Mzalendo Kibunjia, Director-General of the National Museums of Kenya, receives an exclusive interview with Xinhua in Lamu, Kenya, on July 28, 2017. More people should learn about the long time connection between China and Africa, said Kibunjia during the interview with Xinhua on the sidelines of the first "Ancient and Contemporary Relations Between China and East Africa" conference, which opened in Lamu in Kenya on Friday. (Xinhua/Chen Cheng)
by Xinhua writers Wang Xiaopeng and Lu Duobao
LAMU, Kenya, July 30 (Xinhua) -- More people should learn about the long time connection between China and Africa, said Mzalendo Kibunjia, Director-General of the National Museums of Kenya, while receiving an exclusive interview with Xinhua on the sidelines of the first "Ancient and Contemporary Relations Between China and East Africa" conference, which opened in Lamu in Kenya on Friday.
The remarks came after Chap Kusimba, a professor with American University, announced at the event that a team consisting of archaeologists from the United States, China and Kenya has excavated skeletons of 3 people determined to be with Chinese blood on Manda Island in Lamu County of Kenya. Kusimba said it marked the first time such relics were found in East Africa.
According to the joint team, the excavation work, which began on the island in December 2012, also revealed other relics, including the ruins of an ancient town and Chinese beads and coins.
Kibunjia hailed the discovery as "very important." "What these excavations are showing is that the connection between China and East Africa is much longer than we imagined," he said.
The analysis by the archaeologists estimated that one of the skeletons might be determined to be at the same period as the time when Chinese navigator Zheng He travelled to East Africa in the 15th century. The other two people are determined to be living in a period after the admiral's expeditionary voyages.
"Chinese connection with Kenya was not a one-time event," Kibunjia said, adding that the connection was not a chance but was something that was consistent.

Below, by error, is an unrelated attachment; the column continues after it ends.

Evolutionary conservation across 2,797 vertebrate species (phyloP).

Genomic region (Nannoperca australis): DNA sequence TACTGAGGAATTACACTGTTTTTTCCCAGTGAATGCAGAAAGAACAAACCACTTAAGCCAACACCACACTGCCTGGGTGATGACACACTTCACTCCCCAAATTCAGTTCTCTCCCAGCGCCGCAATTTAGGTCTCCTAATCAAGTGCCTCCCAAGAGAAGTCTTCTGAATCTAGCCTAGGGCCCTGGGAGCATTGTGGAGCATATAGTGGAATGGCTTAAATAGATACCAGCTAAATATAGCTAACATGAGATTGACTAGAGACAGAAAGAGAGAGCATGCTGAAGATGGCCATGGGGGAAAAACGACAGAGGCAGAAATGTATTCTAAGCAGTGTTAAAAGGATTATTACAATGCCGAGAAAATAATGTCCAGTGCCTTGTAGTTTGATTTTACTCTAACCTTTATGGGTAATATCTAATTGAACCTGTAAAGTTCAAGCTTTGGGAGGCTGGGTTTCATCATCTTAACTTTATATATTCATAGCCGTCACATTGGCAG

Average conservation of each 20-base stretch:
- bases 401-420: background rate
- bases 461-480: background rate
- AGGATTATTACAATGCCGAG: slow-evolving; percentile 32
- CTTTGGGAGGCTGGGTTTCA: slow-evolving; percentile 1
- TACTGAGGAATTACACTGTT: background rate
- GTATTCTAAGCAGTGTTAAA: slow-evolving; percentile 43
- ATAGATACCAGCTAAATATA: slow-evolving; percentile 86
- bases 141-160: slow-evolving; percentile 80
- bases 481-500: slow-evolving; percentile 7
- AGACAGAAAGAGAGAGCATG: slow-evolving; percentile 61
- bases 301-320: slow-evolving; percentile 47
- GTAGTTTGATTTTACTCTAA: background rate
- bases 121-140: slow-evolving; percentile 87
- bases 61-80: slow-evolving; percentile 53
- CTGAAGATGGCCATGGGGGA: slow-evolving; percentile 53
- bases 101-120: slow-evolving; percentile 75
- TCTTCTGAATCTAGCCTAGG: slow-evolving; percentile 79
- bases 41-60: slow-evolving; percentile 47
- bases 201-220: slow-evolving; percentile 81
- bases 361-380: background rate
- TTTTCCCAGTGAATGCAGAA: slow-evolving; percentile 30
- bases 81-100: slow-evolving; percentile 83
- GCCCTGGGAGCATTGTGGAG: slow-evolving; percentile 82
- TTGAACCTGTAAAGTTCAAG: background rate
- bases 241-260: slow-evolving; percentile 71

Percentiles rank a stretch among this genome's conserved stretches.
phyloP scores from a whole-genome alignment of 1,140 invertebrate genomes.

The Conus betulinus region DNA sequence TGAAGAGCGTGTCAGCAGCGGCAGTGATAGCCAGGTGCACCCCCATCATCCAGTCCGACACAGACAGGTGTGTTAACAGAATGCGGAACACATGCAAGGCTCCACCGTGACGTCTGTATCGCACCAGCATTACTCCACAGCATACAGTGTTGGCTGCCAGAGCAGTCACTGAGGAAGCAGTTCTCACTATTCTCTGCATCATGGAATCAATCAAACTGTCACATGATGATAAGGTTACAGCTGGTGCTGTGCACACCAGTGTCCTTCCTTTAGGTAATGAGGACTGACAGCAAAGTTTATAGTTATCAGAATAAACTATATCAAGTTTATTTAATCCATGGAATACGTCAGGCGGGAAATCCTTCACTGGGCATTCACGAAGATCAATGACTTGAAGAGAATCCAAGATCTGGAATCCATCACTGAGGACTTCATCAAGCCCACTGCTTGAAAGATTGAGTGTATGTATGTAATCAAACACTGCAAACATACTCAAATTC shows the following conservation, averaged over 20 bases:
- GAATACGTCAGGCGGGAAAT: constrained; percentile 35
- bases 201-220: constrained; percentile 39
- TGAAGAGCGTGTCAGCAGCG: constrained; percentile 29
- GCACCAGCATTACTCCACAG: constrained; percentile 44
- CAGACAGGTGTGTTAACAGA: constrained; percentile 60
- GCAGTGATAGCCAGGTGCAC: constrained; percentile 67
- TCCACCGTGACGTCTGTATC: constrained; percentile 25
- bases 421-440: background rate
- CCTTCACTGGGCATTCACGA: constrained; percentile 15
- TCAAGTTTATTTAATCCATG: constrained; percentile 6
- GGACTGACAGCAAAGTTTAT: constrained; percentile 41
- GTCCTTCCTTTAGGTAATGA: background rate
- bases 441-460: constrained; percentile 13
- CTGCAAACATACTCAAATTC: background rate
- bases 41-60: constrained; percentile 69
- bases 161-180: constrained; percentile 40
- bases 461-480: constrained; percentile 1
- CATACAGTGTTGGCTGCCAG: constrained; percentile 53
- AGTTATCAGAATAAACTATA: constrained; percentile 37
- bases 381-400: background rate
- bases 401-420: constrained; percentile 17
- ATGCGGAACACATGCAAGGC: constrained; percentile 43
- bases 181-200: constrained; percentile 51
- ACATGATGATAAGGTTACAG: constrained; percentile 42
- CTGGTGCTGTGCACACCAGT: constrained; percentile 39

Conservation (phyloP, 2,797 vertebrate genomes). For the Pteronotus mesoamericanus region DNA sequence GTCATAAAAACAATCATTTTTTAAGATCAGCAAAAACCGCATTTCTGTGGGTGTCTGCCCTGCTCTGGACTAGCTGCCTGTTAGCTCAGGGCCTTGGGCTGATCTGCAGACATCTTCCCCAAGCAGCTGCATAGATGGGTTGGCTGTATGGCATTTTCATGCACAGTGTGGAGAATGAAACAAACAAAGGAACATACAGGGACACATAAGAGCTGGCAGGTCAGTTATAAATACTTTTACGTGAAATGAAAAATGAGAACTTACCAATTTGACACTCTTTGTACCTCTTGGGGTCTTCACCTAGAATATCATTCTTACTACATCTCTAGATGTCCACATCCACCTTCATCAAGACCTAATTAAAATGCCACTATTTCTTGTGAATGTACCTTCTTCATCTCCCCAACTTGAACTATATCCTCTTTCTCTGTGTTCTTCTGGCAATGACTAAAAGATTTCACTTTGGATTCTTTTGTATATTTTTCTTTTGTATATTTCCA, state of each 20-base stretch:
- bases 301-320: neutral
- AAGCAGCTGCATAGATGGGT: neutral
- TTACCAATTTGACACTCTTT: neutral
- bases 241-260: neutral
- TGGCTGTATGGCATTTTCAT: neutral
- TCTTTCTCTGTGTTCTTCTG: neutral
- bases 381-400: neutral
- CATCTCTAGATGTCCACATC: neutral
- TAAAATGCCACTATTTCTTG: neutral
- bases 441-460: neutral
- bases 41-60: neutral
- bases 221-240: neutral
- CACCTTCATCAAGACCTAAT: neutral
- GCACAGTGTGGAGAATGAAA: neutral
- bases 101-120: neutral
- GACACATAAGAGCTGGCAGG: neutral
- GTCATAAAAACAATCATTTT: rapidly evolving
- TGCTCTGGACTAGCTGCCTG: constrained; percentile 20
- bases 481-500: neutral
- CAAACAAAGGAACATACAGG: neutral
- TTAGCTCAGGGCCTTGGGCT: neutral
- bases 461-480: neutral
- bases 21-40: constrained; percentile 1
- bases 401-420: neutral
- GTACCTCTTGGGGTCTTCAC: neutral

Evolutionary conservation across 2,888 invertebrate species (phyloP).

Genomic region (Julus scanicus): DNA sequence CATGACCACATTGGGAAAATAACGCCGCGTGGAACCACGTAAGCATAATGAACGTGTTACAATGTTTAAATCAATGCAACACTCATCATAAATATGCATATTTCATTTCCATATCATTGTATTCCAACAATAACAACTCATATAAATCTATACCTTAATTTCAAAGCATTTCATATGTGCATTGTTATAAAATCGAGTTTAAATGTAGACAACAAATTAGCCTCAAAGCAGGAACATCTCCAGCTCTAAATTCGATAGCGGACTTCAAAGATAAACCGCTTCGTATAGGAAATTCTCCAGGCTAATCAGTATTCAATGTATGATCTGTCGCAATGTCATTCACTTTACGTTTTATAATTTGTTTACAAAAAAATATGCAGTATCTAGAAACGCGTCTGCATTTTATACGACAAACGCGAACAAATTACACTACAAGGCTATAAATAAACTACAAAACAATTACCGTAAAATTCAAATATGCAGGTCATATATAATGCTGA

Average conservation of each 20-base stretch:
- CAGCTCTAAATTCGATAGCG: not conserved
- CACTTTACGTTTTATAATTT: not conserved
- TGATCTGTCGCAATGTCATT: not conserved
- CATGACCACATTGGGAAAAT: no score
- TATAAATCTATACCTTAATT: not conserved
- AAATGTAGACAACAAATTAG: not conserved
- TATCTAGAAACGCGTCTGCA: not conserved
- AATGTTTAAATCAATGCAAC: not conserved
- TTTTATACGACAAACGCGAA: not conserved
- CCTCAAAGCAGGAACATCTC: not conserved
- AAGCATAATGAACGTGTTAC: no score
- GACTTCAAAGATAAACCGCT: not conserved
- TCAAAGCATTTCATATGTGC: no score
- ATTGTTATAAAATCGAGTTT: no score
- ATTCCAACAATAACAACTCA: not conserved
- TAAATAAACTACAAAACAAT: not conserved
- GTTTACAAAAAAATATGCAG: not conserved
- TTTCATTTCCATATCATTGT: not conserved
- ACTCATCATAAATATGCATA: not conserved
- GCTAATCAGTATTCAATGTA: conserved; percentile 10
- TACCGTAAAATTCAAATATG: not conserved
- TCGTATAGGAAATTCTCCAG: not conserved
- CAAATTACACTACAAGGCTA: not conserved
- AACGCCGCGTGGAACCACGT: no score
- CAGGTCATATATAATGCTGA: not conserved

According to Kibunjia, there are thousands of artifacts associated with China that are stored in Kenyan facilities, including porcelain. He said that most of them are stored in museums in Lamu, Malindi, and Mombasa, which are located along the coast.
"Our stores are full of materials associated with Chinese trade," he said, adding that the materials were found both on land and underwater.
"This is something I laugh when people say China is beginning to get interested in Africa," he said. "China has been interested in Africa for a long time."
Kibunjia, who once pursued study in the United States, believed China and Africa have been friends for a long time and the connection has nothing to do with colonization. "Chinese came and traded with us," he said. "Chinese now come and bring development with us."
Kibunjia had visited Haikou, capital city of Hainan Province in southern China, and Beijing, and he was impressed by China's long history and its facilities to store cultural relics.
Commenting on the bilateral cooperation on cultural protection, which has already been enhanced in recent years, he said he hoped that China will help Kenya train more young technicians so that the cultural relics in the country will be better taken care of.
According to some archaeologists who presented discoveries at the 3-day conference, those people whose skeletons were found in Manda island might have come to East Africa through land trade routes or the Maritime Silk Road. They believe that the excavation of these relics have provided valuable resources for the study on the exchanges between China and East Africa in ancient times.